Crimson Corruption: Is Coercing Silence an Ivy Tradition?
It is a sardonic truth that, while Harvard alumna are advocating the erasure of an adjective from our lexicon through the use of hashtags, current Harvard students are shattering the glass ceiling of authoritative apathy in the fashion of John Peter Zenger (#freedomofpress). Last month, The Harvard Crimson published an editorial that detailed the sexual assault of a now social pariah following an incident of coercion that took place in 2013, indicating that Harvard is #winning.The anonymous victim underscored the passivity of Harvard’s administration in responding to her request that the school relocate her accused assailant to a different House, limiting the amount of incidental contact until Harvard completed its investigations. Though the elite institution upholds the axiom “Veritas”, its dismissive course of action towards the assault indicates a transgression against the pursuit of truth, fostering a vicious cycle during which society condones the egregious axioms that “boys will be boys,” and “girls will be victims.”
Within the current framework that supports the indifferent system, a facade has carefully been sustained through the subterfuge of academic prestige and accolades (#legacy). Somewhere beneath the surface lies an epidemic of silence that perpetuates the implicit branding of scarlet letters that induce ostracization. This lack of institutional validation is not exclusive to Harvard; following The Crimson’s muckraking piece, 25 Columbia students recently filed a 100 page complaint under Title II and IX that accused Columbia’s administration of punishing survivors by breeding “serial rapists” and discouraging the report of assaults. Following suit the next week, a Brown University student organized a press conference to initiate disciplinary action against a fellow student who violently raped her. 16 Yale students additionally filed a Title IX complaint in 2011 and have revisited their petitions after the notorious fraternity DKE espoused the chant “No means yes, and yes means anal,” signalling an admission that women are merely players (#Shakespeare). Dartmouth’s dissenters have further demanded new policies regarding campus safety to prevent sexual assault.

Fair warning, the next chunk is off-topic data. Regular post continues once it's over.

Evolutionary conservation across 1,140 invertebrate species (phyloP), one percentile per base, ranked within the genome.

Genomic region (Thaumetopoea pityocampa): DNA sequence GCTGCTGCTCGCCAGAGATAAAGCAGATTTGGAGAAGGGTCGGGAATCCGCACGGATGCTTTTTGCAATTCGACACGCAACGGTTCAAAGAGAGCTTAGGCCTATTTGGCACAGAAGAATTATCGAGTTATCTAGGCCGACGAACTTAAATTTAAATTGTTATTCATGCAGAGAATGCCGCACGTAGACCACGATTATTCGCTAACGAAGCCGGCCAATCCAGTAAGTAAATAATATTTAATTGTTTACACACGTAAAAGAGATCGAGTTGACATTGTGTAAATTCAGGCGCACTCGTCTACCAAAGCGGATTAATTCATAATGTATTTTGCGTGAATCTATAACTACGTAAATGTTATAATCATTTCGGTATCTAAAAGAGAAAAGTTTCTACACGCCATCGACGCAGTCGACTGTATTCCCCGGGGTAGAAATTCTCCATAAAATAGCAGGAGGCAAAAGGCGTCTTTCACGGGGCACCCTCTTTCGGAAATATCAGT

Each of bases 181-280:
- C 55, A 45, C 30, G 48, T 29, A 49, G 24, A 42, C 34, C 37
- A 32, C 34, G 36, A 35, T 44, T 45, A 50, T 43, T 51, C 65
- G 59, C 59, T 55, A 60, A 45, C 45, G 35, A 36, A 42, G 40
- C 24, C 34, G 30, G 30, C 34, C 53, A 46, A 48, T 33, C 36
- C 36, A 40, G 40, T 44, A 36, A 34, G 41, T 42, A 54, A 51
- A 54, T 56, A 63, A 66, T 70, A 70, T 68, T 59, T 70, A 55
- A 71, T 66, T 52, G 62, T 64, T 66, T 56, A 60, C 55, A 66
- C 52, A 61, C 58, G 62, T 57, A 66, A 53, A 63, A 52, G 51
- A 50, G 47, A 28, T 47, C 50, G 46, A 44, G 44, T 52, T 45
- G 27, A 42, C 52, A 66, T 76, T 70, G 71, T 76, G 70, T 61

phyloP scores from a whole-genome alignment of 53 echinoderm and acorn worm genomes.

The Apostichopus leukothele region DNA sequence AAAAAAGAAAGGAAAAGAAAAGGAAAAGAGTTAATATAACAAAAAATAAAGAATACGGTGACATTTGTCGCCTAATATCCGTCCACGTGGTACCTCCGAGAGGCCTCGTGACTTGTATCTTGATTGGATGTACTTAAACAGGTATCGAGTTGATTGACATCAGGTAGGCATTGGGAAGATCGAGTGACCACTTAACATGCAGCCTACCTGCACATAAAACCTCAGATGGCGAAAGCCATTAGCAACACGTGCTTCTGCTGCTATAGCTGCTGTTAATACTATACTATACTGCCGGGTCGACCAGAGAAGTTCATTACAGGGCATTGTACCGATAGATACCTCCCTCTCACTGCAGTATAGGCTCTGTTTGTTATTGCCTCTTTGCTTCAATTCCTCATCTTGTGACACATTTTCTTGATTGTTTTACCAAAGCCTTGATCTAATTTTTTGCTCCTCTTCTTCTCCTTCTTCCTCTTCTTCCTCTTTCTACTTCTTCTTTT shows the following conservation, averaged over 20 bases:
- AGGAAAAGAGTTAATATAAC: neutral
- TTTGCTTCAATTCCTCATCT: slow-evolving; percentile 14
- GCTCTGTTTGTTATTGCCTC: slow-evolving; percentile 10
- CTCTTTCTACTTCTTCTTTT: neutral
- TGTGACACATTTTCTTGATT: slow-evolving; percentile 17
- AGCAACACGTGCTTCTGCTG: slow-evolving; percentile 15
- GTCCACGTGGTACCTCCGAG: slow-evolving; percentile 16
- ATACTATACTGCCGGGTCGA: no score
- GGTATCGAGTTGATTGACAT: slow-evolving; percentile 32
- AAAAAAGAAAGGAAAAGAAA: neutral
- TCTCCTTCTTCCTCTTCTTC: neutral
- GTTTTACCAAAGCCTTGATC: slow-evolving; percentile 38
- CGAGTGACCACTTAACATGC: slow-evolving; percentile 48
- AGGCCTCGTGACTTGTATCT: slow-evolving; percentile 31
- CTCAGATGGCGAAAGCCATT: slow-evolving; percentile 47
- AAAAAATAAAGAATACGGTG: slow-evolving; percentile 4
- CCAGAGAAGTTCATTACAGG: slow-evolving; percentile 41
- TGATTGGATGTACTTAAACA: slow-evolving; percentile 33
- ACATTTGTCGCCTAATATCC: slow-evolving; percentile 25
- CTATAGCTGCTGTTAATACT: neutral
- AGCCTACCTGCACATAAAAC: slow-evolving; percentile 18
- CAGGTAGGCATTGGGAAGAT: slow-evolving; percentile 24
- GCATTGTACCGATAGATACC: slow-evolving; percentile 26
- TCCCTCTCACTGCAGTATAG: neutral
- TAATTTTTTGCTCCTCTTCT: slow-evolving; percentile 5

As the shrill cry of a rape whistle echoes into deafening silence, an urgent song of a Siren asserting student-led reform is conspicuously resounding. Harvard’s Undergraduate Student Council’s recent meeting with Dean Faust, which resulted in a revised sexual assault policy, indicates that galvanizing change requires grassroots activism. The protests that resulted from the publication of the Crimson editorial fostered much-needed awareness for sexual abuse; however, to sustain this evolving rationale of cognitive equity, Ivy League students must assume their implicit roles as the bastions of exceptionalism (#cityuponahill). Women in power–aspiring Harvard students who aim to follow Sheryl Sandberg in leaning into their ambitions and acquiring executive positions–should wield their authority to actualize self-development by introducing an exit from the Cave of insular perception (#Plato), upholding a standard of respect between the genders that is not blinded by chromosomal distribution.[Image Attribute: PixalBay]